When you’re shopping for new windows or doors, there’s a lot to pay attention to. Something you’re sure to see, but probably unsure exactly what it means, are the performance ratings on the labels. This can be confusing for many homeowners, but it’s definitely something that’s worth your time becoming familiar with. These performance ratings can give you a lot of insight into how the window or door will perform in your home when it comes to energy efficiency. While you may not take that performance aspect of a window or door into mind, a product with a good rating can help you save lots when it comes to your heating and cooling bills year round. All-Weather Window, Doors & Siding sums up the top three energy performance ratings and what they mean for you.
The National Fenestration Rating Council (NFRC) operates a program that tests, certifies, and labels windows, doors, and skylights based on their energy performance ratings. The NFRC label provides a reliable way to determine a window’s energy properties and to compare products. You can find these labels on all ENERGY STAR® qualified window, door, and skylight products. ENERGY STAR bases its qualification only on U-factor, solar heat gain coefficient, and air leakage ratings.
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This performance rating is based on the rate at which a window, door, or skylight conducts non-solar heat flow. It’s usually expressed in units of Btu/hr-ft2-oF. The lower the U-factor, the more energy-efficient the window, door, or skylight.
Solar Heat Gain Coefficient
This performance rating is also seen abbreviated as SHGC, and i s the fraction of solar radiation admitted through a window, door, or skylight. The lower the SHGC rating, the less solar heat it transmits and the greater its ability to provide shade. A product with a high SHGC rating is more effective at collecting solar heat during the winter. A product with a low SHGC rating is more effective at reducing cooling loads during the summer by blocking heat gain from the sun. Which type of SHGC rating you look for in products for your home should depend on your home’s climate, orientation, and external shading, as well as the climate of the area where you live. Arizona homes, for instance would likely look for windows and doors with a low SHGC rating, while a home in Minnesota might look for products with higher SHGC ratings.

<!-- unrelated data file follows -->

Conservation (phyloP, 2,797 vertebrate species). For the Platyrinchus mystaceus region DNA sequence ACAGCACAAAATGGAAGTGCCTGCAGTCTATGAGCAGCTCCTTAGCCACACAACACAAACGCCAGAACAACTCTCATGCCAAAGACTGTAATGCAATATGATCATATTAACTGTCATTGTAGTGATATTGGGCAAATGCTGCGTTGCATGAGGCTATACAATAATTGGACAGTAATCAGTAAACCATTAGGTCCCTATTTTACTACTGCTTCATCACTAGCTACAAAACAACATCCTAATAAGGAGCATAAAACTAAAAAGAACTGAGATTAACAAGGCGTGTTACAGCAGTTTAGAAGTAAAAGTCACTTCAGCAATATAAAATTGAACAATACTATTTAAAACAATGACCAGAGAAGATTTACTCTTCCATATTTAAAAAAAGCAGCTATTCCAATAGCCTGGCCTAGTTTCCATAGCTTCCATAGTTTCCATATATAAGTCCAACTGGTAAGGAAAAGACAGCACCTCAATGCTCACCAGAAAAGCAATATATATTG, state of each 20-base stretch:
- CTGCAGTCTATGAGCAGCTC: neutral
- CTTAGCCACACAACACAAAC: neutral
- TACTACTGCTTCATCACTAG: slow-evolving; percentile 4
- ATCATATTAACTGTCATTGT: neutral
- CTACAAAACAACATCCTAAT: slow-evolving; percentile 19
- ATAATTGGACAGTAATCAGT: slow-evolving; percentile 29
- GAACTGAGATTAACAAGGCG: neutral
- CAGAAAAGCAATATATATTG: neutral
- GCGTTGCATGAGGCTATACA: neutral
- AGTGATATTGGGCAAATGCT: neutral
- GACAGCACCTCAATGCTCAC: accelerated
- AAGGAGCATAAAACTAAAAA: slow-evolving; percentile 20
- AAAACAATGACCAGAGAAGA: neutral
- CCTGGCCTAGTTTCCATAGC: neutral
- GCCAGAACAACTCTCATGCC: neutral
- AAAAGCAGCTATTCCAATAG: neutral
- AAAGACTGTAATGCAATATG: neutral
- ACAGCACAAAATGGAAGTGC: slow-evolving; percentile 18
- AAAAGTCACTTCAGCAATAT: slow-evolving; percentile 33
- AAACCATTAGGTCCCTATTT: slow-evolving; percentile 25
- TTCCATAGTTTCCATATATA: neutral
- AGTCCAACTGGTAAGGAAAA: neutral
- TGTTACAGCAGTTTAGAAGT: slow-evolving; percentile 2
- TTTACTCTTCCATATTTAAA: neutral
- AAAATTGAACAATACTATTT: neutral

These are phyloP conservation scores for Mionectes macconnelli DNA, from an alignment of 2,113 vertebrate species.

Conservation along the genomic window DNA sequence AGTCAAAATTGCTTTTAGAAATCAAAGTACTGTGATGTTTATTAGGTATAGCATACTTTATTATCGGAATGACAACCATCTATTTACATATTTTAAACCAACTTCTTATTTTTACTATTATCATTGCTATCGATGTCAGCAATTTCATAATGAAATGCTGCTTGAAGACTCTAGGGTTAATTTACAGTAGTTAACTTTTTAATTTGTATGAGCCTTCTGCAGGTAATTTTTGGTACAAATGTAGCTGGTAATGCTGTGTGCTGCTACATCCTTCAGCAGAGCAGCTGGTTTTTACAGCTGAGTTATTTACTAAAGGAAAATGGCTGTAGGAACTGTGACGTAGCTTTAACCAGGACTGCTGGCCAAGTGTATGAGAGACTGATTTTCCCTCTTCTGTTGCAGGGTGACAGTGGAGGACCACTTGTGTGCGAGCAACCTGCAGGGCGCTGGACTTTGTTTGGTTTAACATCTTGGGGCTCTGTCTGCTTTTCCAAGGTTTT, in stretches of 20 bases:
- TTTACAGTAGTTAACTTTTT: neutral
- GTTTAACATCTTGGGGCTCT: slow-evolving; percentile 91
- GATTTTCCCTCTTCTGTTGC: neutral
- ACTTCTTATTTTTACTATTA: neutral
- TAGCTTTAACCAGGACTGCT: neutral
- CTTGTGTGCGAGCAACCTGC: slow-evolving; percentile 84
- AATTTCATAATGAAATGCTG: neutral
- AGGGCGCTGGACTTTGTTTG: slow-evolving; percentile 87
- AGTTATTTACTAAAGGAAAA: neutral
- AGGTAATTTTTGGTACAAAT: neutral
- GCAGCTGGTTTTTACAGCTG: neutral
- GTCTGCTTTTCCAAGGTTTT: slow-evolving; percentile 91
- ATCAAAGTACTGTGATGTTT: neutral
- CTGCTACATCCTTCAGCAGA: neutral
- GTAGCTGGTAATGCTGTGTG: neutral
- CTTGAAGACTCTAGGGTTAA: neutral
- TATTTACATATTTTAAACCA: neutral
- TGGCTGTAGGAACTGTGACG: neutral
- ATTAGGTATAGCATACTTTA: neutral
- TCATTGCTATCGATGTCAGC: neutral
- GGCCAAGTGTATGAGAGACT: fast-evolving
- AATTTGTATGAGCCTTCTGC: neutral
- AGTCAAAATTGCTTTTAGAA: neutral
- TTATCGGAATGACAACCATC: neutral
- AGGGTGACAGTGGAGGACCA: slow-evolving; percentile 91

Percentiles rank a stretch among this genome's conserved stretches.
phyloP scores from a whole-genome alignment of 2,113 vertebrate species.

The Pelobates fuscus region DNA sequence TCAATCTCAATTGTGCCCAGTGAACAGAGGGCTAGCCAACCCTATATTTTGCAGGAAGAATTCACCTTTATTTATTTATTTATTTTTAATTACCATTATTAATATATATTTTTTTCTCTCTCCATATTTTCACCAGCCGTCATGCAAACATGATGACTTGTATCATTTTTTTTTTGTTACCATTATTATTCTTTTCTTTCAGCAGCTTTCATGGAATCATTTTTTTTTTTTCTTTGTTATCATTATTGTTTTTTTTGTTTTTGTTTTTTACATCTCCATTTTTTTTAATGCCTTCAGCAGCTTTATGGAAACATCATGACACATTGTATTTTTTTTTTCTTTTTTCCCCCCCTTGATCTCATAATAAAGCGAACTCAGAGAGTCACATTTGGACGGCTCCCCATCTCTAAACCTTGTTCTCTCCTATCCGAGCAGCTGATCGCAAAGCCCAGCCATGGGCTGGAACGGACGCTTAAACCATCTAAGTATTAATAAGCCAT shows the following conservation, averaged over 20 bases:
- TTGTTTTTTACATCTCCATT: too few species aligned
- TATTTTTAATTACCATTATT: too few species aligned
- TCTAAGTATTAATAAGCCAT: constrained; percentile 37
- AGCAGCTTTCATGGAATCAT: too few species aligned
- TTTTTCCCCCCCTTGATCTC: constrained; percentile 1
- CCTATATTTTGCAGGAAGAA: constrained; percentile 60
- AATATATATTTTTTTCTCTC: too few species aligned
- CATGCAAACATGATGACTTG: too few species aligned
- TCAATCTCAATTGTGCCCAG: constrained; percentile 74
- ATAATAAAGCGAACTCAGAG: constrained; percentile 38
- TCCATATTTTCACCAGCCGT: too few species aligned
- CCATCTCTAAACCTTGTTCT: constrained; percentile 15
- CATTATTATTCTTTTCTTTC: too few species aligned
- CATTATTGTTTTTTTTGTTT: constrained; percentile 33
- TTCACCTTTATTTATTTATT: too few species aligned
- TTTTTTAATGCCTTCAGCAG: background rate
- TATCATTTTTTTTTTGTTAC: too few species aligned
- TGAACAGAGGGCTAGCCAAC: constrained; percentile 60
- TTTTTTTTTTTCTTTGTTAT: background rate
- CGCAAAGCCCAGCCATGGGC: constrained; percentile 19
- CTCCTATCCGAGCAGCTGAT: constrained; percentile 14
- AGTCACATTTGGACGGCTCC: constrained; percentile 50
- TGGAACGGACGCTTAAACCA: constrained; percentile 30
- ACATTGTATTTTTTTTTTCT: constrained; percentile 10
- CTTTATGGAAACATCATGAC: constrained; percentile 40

No one likes drafty doors or windows. This performance rating will give you a good idea how airtight a door, window, or skylight is. It measures the rate of air movement around a window, door, or skylight. It’s expressed in units of cubic feet per minute per square foot of frame area (cfm/ft2). A product with a low air leakage rating is tighter, and less likely to become drafty than one with a high air leakage rating.
For more information on how energy-efficient windows and doors can help you save, call your trusted home experts at All-Weather Window, Doors & Siding at 913-262-4380.